Sunderland clash pivotal for Bruce in more ways than one

Posted by Philip Buckingham

Julian Finney/Getty ImagesHull City manager Steve Bruce spent 30 months at the helm of Sunderland.

"Arguably the biggest game of our season," remarked Steve Bruce at the start of this week. Not towards a Capital One Cup tie at Tottenham and the chance to make Hull City history with a very fist step into the quarter-finals, but in reference Saturday's Premier League date with lowly Sunderland.

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Forget the glamorous trips to Chelsea, Manchester City and Spurs, a reunion with his former employers is the one Bruce has targeted above all the rest so far this term.

This one really matters. It matters because City can ill-afford a fourth game without a win and it matters because, well, it's Sunderland.

His sacking as Black Cats boss almost two years ago cut him deeper than any moment in his footballing career and nothing he achieves between now and retirement will fully rid him of those scars.

The memory of his final days on Wearside, when abuse rained down from all angles inside the Stadium of Light, still bring a shudder to his burly frame. A Newcastle-supporting background provided the stick to beat Bruce with and 40,000 or so disgruntled supporters duly obliged in a torrent.

Bruce limped away from Sunderland at the end of November 2011 a broken man. What was supposed to be a chance to take his career to another level after success with Birmingham and Wigan ended with him depicted as a tactical dinosaur, as yesterday's man.

Finishes of 13th and 10th during his two full seasons undermine such conclusions, but the damage was done when leaving with Sunderland on the slide.

Hindsight at least paints Bruce in an increasingly kind light. While an unstable Sunderland fall backwards, with Martin O'Neill, Paolo Di Canio and Gus Poyet longing for the top-half finish enjoyed by their predecessor, Bruce is proving his former critics wrong as City boss.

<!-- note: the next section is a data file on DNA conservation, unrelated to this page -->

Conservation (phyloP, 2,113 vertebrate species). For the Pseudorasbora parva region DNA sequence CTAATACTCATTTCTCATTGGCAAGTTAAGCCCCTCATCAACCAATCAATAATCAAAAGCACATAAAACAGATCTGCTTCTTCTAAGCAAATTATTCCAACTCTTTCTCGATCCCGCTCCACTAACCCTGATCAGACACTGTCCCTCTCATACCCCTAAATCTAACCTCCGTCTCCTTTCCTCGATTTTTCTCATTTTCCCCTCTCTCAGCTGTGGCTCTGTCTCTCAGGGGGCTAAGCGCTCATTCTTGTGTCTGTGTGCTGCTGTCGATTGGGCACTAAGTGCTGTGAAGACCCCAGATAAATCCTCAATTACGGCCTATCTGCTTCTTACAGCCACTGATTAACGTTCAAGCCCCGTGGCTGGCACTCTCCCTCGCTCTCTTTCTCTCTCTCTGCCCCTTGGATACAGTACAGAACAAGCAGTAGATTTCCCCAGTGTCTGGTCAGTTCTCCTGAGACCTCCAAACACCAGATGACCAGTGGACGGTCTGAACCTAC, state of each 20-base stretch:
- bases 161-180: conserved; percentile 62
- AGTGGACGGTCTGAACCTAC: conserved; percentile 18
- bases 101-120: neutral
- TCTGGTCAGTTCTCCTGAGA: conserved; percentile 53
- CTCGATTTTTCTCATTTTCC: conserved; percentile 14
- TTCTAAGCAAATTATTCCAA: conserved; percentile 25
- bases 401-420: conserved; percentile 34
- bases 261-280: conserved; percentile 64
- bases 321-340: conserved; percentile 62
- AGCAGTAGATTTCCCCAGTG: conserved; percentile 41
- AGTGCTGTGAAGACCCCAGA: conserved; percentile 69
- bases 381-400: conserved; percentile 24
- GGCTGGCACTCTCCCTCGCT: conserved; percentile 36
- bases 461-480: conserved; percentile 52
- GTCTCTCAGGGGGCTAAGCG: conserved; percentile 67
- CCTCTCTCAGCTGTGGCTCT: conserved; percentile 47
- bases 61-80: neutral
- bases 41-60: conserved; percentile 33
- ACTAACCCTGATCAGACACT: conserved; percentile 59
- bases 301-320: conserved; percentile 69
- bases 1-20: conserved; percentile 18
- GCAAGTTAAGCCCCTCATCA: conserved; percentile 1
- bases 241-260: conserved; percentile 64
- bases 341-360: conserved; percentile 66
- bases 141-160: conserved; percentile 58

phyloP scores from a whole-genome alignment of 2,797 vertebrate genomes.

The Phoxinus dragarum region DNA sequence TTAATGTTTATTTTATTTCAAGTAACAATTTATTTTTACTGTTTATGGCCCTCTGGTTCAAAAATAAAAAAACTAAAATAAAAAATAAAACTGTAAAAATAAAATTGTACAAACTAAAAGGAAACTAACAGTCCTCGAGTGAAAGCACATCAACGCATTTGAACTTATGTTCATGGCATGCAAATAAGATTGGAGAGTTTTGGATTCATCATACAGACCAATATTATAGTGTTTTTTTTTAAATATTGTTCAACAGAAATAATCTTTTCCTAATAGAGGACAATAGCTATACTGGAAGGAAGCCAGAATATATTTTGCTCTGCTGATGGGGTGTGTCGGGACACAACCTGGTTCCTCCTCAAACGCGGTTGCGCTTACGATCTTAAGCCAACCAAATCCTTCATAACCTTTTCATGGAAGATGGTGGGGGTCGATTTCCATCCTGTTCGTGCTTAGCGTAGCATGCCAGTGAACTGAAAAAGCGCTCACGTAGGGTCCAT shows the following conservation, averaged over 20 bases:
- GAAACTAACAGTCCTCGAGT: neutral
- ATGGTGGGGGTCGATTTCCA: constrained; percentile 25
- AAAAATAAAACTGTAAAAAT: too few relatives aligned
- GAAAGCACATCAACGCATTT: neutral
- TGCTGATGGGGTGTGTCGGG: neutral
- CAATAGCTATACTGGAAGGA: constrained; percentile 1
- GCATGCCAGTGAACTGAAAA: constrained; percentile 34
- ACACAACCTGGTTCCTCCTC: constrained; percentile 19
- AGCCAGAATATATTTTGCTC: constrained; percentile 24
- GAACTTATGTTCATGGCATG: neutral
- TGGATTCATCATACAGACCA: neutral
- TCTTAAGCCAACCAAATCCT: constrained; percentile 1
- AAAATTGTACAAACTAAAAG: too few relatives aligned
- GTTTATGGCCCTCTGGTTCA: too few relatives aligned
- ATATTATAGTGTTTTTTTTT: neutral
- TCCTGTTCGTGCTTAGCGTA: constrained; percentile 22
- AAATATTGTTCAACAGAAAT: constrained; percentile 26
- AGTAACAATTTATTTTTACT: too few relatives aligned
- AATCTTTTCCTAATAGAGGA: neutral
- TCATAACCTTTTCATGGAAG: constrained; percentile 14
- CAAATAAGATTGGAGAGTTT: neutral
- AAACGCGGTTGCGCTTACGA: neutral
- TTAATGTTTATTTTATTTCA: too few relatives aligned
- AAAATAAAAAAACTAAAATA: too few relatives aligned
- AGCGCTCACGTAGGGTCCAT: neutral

If promotion in his first year at the KC Stadium quickly repaired his reputation in the Championship, survival in the Premier League, at the potential expense of a struggling Sunderland side, would fully complete his journey. Those dinosaur jibes are already extinct.

Not one home supporter would argue otherwise; Sunderland's loss has been City's gain. Bruce is currently king in East Yorkshire and while a rough ride awaits 3,000 travelling fans this weekend, it is hard to imagine his current relationship ever turning sour.

Bruce claims to have bigger things to worry about, insisting the prospect of facing Sunderland brings no added significance. "But a win would be nice," he added as a subtle caveat.

And how. Although City continue to win admirers, with Spurs boss Andre Villas-Boas the latest to salute their courage after two tight contests at White Hart Lane, adding to their points total is a must. As a brave Blackpool side found out in 2010-11, plaudits only take you so far.

By common agreement, this has been an excellent start to the season, yet the 10th game will go a long way to how City's first quarter is finally judged.

One point from a possible nine since the end of September has scratched at the gloss of a superb opening and failure to beat a Sunderland side cut adrift in the bottom three would be a further source of irritation at the end of a taxing week.

Win and move up to 14 points, though, and everything will again look rosy in the KC's garden. Little wonder then that Bruce has placed so much significance on this weekend, arguably the one and only inviting chance for points in a segment that concludes away to in-form Southampton on Saturday week.

City are healthy in mind after their moral victories at Tottenham, where a penalty kick cruelly decided both Premier League and Capital One Cup games, but in body there will be inevitable concerns for Bruce.

A injury-hit squad, taken to extra-time on Wednesday night, will be asked to go again less than three days later against a Sunderland side no doubt rejuvenated by a derby victory over Newcastle last time out.

City's trump card will be their central midfield duo reforming at just the right moment. Jake Livermore missed both games against parent club Spurs and will surely drop straight back in, while Tom Huddlestone, a target for Sunderland this summer, will also have benefitted from a midweek without Capital One Cup duties. Maynor Figueroa, Yannick Sagbo and Steve Harper are three more to come back with batteries recharged.

The question facing Bruce is a tactical one. Both games at Tottenham began with a cautious outlook designed primarily to frustrate, but that approach will almost certainly be abandoned on home turf where they remain unbeaten since early April. Sunderland, breached 11 times in four away games this season, are there to be attacked.

Bruce needs this win to keep doubt well away from the KC front door. And if he can silence Sunderland's travelling supporters in the process, then all the better for the Tigers' restoration man.

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